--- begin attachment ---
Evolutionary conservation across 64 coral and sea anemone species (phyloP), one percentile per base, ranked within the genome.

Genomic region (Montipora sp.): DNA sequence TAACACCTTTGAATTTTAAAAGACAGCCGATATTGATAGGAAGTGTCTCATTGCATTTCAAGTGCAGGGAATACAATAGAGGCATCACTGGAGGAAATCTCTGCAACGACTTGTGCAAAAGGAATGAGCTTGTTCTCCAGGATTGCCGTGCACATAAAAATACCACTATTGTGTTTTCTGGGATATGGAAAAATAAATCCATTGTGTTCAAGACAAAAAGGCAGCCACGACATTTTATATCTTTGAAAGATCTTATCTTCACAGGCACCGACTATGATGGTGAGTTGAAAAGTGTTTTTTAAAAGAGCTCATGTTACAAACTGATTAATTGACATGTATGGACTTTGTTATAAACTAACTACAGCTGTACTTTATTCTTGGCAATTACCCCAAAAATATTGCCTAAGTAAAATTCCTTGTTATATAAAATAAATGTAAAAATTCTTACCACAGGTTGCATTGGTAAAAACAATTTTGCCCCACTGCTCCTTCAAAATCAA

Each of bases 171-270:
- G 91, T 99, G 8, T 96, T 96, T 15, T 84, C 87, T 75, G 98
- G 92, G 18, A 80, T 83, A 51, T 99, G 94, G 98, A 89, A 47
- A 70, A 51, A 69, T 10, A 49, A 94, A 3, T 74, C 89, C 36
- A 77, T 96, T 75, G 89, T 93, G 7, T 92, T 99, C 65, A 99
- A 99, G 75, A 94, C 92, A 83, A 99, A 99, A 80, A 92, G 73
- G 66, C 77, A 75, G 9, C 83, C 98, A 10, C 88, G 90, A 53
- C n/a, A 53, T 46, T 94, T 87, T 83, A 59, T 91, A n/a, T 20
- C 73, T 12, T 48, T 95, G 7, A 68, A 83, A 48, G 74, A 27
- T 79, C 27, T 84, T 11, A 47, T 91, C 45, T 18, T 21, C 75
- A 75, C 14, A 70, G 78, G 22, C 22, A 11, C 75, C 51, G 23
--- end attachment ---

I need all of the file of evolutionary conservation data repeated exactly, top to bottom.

Evolutionary conservation across 64 coral and sea anemone species (phyloP), one percentile per base, ranked within the genome.

Genomic region (Montipora sp.): DNA sequence TAACACCTTTGAATTTTAAAAGACAGCCGATATTGATAGGAAGTGTCTCATTGCATTTCAAGTGCAGGGAATACAATAGAGGCATCACTGGAGGAAATCTCTGCAACGACTTGTGCAAAAGGAATGAGCTTGTTCTCCAGGATTGCCGTGCACATAAAAATACCACTATTGTGTTTTCTGGGATATGGAAAAATAAATCCATTGTGTTCAAGACAAAAAGGCAGCCACGACATTTTATATCTTTGAAAGATCTTATCTTCACAGGCACCGACTATGATGGTGAGTTGAAAAGTGTTTTTTAAAAGAGCTCATGTTACAAACTGATTAATTGACATGTATGGACTTTGTTATAAACTAACTACAGCTGTACTTTATTCTTGGCAATTACCCCAAAAATATTGCCTAAGTAAAATTCCTTGTTATATAAAATAAATGTAAAAATTCTTACCACAGGTTGCATTGGTAAAAACAATTTTGCCCCACTGCTCCTTCAAAATCAA

Each of bases 171-270:
- G 91, T 99, G 8, T 96, T 96, T 15, T 84, C 87, T 75, G 98
- G 92, G 18, A 80, T 83, A 51, T 99, G 94, G 98, A 89, A 47
- A 70, A 51, A 69, T 10, A 49, A 94, A 3, T 74, C 89, C 36
- A 77, T 96, T 75, G 89, T 93, G 7, T 92, T 99, C 65, A 99
- A 99, G 75, A 94, C 92, A 83, A 99, A 99, A 80, A 92, G 73
- G 66, C 77, A 75, G 9, C 83, C 98, A 10, C 88, G 90, A 53
- C n/a, A 53, T 46, T 94, T 87, T 83, A 59, T 91, A n/a, T 20
- C 73, T 12, T 48, T 95, G 7, A 68, A 83, A 48, G 74, A 27
- T 79, C 27, T 84, T 11, A 47, T 91, C 45, T 18, T 21, C 75
- A 75, C 14, A 70, G 78, G 22, C 22, A 11, C 75, C 51, G 23